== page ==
Disadvantages: A 2″ dredge is rated at 2 yards per hour, but almost every rock is larger than 2″ so you have to manually throw a lot of rocks!! I swear I’ve used a 2″ dredge and thought to myself, “man I could move more material panning”. I think when you factor in manually throwing all the 2″+ rocks and nozzle clogs, clogged intake filter and other problems, processing a yard yer hour would be pretty good rate with a 2″ gold dredge.
4+” gold dredge
Advantages: Wow, a 4″ gold dredge moves a LOT of material! I’ve never used a 5″ or 6″ dredge, but I can imagine they’re monster gold getting machines! Anything over a 6″ and you’re talking a commercial gold mining operation. As far as processing power, a 4″ gold dredge is rated at 5 yards per hour, but so many factors can effect that rate (loose or compact material, cobble size, operator, etc) it’s probably closer to 2 or 3 yards per hour.
Disadvantages: A 4″+ dredge is $3000+, so that’s a negative! Another disadvantage is the weight. The lowest weight 4″ dredge is probably around 160 lbs, so they’re not light. I’ve gone 4″ gold dredging by myself, but I was a lot younger and wouldn’t attempt now at 45 years old. If you afford the cost and handle the “beast”. One final thought about a large gold dredge, it takes substantial time to transport and set-up a gold dredge. After you drive to your site, unload your gold dredge, set it up in your chosen location, you can loose hours in a day! So the final disadvantage to a large gold dredge is set-up time, you need at least an hour, maybe 2 hours to set it up at your location.
On the way to the gold mining fields of north GA, I was attempting to explain the benefits and disadvantages of the different types of mining equipment to my brother, Mike. We only had a couple of hours to gold mine once we reached the property, so I thought we should just work old timer tailings with a gold pan and sample, sample sample. The stream in this area has been well worked many, many times over the years and I never thought we found what we should be finding directly in the creek. Plus, Like I said above, with a 2″ dredge you have to throw a lot of cobble! In fact, this particular creek has very large rocks. Well, Mike called me an “idiot” and said it would be stupid to think we’d find more gold with a gold pan and shovels versus a 2″ gold dredge (we had both pieces of mining equipment in the truck that day). Well, I challenged Mike to prove it! We both had 3 hours, Mike would use the 2″ gold dredge directly in the stream and I would only use gold pans, buckets and a shovel. When the challenge was over, we’d both take our gold concentrates back to the clean-up shack and see who got more gold! Here’s a video of our challenge, who do you think won the challenge?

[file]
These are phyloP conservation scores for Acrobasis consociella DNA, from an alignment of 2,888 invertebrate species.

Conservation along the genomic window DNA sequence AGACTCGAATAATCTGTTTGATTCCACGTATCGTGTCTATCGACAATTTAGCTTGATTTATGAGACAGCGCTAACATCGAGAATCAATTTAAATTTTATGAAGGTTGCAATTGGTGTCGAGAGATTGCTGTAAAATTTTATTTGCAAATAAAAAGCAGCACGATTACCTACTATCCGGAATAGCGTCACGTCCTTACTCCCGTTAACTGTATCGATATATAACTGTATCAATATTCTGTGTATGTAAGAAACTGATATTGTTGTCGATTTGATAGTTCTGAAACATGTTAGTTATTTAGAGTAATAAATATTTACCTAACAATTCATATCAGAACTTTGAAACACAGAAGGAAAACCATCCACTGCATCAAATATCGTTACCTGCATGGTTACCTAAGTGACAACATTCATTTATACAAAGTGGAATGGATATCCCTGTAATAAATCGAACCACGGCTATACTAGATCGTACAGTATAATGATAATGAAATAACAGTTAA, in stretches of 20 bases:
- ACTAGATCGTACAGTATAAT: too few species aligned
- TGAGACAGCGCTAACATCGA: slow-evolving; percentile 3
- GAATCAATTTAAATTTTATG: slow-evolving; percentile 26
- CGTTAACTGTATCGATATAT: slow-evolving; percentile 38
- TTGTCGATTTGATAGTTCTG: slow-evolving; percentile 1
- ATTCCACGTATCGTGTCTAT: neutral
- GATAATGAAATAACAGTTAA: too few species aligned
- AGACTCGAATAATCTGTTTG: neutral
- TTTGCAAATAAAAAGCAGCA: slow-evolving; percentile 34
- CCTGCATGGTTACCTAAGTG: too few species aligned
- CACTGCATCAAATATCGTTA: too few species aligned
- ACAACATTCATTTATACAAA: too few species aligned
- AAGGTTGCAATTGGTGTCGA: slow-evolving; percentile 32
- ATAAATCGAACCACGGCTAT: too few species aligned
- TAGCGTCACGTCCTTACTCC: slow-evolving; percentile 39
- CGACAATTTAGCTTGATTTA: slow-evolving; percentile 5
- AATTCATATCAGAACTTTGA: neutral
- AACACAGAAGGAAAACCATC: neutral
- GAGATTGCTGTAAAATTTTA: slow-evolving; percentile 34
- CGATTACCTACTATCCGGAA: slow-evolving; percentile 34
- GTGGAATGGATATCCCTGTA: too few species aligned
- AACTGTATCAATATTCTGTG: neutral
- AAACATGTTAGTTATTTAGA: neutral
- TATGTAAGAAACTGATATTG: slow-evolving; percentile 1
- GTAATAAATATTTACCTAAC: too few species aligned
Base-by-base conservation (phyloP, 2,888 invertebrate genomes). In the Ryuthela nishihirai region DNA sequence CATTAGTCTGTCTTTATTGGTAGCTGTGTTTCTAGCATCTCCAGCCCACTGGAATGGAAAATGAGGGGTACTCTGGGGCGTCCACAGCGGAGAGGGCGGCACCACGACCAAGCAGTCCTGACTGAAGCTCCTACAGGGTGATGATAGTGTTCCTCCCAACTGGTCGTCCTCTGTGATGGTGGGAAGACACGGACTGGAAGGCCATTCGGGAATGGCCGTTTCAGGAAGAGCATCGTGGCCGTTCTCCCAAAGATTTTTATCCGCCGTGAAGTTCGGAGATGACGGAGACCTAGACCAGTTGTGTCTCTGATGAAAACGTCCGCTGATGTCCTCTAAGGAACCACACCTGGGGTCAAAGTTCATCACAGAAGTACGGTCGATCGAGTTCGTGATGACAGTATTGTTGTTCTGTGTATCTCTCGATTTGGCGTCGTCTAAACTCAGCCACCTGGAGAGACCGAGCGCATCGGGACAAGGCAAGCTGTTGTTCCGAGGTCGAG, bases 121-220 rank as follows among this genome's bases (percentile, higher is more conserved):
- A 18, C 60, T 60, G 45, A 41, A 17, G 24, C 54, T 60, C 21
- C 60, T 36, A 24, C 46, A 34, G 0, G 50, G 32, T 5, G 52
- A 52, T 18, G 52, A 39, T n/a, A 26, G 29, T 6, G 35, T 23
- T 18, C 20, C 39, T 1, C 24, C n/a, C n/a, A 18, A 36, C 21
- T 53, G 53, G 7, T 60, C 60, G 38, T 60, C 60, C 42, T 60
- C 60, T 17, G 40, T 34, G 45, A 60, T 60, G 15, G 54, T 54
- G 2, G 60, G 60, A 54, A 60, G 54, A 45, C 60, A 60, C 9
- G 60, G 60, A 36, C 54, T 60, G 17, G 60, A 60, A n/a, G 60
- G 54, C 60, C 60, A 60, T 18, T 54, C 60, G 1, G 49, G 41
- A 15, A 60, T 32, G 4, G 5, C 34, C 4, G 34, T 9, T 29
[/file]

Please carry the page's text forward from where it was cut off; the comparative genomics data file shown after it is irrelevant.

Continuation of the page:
The first step in gold panning, highbanking, gold dredging or any gold mining adventure is to pick your spot. In this article, we’ll go over the best spots to find gold and how to examine the river, creek or gold property that you have available to find the most gold!
There is a property of gold that you’ll hear over and over that’s very important in gold mining. That property is the specific gravity of gold! Gold is heavy and this property helps us find the elusive metal! Gold enters a creek or river from a lode vein outcrop and travels with the flow. Where it stops, “nobody knows”, but we can make a educated guess! Let’s look at a diagram of a river and discuss possible locations that gold might be found:
As you can see from the above diagram, the best locations to find gold in a gold bearing river or creek are around the inside bends and behind large obstructions such as boulders or bedrock protrusions. This is due to the fact that the water slows down on the inside bends causing heavy gravels and gold to fall out of the water stream. The same is true for large boulders pretty much anywhere in the river, they create natural riffles with a large pressure drop directly behind them. The gold is 19 times heavier than water, so the large boulders or bedrock protrusions drop the gold travelling in the gravels during heavy rains and flooding.